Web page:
Always remember the maxim:
"A Dog is for Life, not just Christmas"
As a slow maturing breed, the Chow Chow can still be rather active at 12, and a good number live until they are 15 - 16 years old. It has given you many years of absolute devotion and love - it is now your turn to show it more than the usual attention and love...
The gradual degenerative changes usually have already started by the age of seven years, though you may not have observed them. In appearance a chow chow does not often go grey around the muzzle, and the coat usually stays quite dense. In spayed bitches the coat does not shed as it used to before the spaying occurred (usually along with the hormonal cycles). Coat quality can be dull and lifeless and obesity set on very easily, when an older chow chow is fed on incorrect diets.
Bathing the older chow chow is as important as before, but be sure to use warm water even in summer time and be sure to dry them completely as they can more easily get kidney infection or other concerns. Maintain the grooming until the Chow's dying day - it enhances their feeling of well-being and maintains a bond of love you share. Bear in mind that the skin becomes more sensitive to brushing and this should be done with a gentler hand than when done in it's youth. Keep the anal and vaginal areas clipped clear, as it is easy for them to foul these areas as their aged limbs,joints and organs do not function as well as before.
Sight and hearing will gradually fade, so they may actually not hear you calling when in a deep sleep or may not see - as before - the neighbours' cat as it steals into your property. Take particular care with vehicles around a sleeping older Chow. Inclement weather seems to creep up on the older Chow and it is often caught sleeping in a drizzle, slowly getting wetter than it should. Be careful of them getting too wet or staying wet, as the circulation is no longer as good as before and they can catch a chill more easily. Inclement weather also affects arthritic joints and they may feel more pain during these times. Pain is often manifest as mild aggression, and when a chow chow exhibits unusual unsocial behaviour, it may very well be due to pain.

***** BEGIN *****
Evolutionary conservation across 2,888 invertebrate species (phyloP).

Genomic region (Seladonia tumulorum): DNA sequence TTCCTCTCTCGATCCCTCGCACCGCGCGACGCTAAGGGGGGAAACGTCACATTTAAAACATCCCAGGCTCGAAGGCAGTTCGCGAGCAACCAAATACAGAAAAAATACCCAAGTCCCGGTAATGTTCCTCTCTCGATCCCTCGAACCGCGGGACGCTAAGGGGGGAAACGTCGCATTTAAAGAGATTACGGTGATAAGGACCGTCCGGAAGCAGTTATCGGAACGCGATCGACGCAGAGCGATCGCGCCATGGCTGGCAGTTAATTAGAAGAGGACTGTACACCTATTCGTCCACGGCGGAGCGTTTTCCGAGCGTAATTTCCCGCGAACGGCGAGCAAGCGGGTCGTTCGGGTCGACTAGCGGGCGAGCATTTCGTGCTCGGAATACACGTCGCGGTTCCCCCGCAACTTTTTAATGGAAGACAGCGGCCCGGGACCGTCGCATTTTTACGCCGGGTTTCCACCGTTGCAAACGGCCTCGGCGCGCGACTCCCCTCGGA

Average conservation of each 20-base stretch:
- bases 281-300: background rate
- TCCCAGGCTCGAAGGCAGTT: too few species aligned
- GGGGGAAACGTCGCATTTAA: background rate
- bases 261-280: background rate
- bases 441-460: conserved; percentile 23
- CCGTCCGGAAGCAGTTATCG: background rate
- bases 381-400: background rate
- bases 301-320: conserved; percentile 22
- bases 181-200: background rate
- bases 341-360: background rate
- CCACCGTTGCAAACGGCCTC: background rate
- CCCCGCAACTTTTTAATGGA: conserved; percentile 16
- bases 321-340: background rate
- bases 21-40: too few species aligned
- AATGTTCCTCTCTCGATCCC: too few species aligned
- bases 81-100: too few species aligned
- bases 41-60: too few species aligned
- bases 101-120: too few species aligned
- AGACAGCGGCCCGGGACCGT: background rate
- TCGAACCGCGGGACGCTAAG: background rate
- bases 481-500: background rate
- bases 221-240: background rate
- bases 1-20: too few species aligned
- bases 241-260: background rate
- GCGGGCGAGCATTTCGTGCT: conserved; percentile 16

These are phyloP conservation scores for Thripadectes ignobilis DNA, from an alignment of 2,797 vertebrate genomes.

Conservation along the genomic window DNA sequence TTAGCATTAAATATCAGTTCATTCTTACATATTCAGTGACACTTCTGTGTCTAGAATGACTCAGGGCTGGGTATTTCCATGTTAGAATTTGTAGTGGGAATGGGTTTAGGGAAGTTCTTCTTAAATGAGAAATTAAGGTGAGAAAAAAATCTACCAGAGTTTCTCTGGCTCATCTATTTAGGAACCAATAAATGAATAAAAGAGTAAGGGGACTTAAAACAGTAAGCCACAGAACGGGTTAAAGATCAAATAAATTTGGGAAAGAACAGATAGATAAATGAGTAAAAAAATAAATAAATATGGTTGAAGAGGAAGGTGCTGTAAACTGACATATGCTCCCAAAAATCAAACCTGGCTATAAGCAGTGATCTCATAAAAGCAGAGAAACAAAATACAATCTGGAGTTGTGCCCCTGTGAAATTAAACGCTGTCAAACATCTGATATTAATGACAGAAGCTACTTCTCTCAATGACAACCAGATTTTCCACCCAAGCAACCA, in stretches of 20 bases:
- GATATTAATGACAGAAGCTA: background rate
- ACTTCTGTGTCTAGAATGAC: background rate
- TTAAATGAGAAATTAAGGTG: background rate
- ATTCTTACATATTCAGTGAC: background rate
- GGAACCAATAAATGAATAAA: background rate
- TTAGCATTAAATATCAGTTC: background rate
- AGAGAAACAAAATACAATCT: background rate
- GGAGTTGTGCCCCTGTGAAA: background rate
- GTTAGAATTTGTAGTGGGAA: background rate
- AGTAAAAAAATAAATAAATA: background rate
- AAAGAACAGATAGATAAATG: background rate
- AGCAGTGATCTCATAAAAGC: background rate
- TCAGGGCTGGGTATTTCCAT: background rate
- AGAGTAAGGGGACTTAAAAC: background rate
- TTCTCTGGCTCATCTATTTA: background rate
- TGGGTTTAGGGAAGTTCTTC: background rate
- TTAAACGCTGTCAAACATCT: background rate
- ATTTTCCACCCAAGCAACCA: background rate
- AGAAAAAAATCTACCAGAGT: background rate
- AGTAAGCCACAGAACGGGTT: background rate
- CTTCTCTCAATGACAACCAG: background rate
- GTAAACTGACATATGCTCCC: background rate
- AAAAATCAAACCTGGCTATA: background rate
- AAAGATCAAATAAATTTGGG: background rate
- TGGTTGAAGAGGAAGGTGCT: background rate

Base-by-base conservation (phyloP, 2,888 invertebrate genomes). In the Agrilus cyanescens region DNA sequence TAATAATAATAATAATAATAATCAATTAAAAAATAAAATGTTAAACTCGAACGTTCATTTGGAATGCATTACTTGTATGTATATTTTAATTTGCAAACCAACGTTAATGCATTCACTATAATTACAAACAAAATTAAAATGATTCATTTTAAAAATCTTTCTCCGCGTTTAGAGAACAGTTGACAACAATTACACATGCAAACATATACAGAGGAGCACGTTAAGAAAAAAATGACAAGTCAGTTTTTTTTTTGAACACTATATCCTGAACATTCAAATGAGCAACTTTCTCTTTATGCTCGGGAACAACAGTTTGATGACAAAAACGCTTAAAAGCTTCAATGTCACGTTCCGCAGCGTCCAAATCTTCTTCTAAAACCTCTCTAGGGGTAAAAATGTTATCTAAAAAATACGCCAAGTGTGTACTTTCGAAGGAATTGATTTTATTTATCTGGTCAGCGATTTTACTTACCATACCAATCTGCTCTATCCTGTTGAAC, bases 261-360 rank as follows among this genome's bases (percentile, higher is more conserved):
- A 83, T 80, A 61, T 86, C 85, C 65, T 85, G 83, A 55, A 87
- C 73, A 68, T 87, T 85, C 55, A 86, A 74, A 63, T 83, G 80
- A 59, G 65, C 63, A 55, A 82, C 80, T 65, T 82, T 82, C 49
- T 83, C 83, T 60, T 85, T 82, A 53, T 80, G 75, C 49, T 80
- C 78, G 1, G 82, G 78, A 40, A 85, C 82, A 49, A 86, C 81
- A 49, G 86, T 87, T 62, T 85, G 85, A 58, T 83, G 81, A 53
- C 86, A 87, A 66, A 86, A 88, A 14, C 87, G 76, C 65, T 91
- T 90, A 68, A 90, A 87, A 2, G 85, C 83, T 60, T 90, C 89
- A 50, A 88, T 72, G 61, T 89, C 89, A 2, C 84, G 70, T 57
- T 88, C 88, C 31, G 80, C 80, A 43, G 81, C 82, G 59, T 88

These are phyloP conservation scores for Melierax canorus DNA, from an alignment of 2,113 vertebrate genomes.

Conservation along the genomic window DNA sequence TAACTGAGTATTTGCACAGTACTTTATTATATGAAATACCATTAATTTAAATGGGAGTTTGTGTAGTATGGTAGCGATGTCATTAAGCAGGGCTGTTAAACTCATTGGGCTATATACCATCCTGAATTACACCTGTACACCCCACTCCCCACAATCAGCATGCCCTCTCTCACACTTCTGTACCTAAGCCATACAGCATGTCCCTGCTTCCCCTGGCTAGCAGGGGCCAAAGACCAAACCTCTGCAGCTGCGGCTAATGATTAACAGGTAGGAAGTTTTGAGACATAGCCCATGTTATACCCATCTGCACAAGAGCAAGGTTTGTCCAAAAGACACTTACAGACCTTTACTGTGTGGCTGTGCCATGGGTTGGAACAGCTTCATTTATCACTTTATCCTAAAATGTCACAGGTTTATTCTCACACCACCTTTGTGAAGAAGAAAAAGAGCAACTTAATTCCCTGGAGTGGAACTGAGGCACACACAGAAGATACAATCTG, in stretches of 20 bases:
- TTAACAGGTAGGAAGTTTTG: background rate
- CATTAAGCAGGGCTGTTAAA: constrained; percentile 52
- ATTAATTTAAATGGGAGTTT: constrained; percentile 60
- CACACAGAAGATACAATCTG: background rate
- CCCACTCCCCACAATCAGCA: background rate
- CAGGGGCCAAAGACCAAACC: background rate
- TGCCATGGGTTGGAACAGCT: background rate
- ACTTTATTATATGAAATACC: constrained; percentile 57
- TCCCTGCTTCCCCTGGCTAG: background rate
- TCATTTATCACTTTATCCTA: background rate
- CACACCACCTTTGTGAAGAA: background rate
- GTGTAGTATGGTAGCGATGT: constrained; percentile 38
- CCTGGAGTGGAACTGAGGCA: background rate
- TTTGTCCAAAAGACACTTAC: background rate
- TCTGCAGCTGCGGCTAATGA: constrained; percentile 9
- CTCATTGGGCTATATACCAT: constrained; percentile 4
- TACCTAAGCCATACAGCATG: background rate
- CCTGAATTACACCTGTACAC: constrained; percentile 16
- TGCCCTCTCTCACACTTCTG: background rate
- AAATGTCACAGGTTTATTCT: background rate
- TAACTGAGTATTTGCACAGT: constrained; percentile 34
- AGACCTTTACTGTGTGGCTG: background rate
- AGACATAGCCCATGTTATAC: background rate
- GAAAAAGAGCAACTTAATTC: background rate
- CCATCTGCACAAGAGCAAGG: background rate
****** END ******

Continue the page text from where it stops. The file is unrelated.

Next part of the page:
The teeth accumulate tartar more easily and gingivitis can easily cause infections in both the oral cavity as well as the digestive tract. Make sure their teeth are well maintained. The nails are not run off as well as before, so do regular nail trimming to make walking an easier task (particularly in the case where arthritis is causing difficulty walking). Your older Chow still needs regular exercise, but will not be able to do the same distances as before. Be sure to keep them fit within their physical limitations.
Feeding times can be increased to twice a day, but make meals smaller, as their more inactive state will quickly lead to obesity. A well formulated diet for the older dog is of critical importance as it's digestive tract can no longer absorb nutrients as before. Be sure to consult your veterinarian if you are unsure about your choice of diets for the older Chow Chow.
The knowledge that it can no longer keep up, does not seem to get through to the older Chow Chow quite as it should. Your dominant character will remain such and often attempt to assert it's dominance to it's severe detriment. The more submissive character will become less involved and can easily be overlooked. Correct management of the older Chow Chow in a multi dog household will become more critical.
Older Chows need company, it keeps them "young" in spirit and keeps up a moderate activity level. However, avoid exposing the older Chow Chows to too much teasing and playing of a boisterous pup, as it can become irritated by pain and may snap at the pup or get involved in a fight. Also avoid it being "run over" by an overly eager pack of younger dogs playing.
An older Chow will often manifest it's confusion or pain through aggression & snapping. It is the owner's loving responsibility to provide sufficient space for the older dog to be able to function at it's physical and psychological limitations.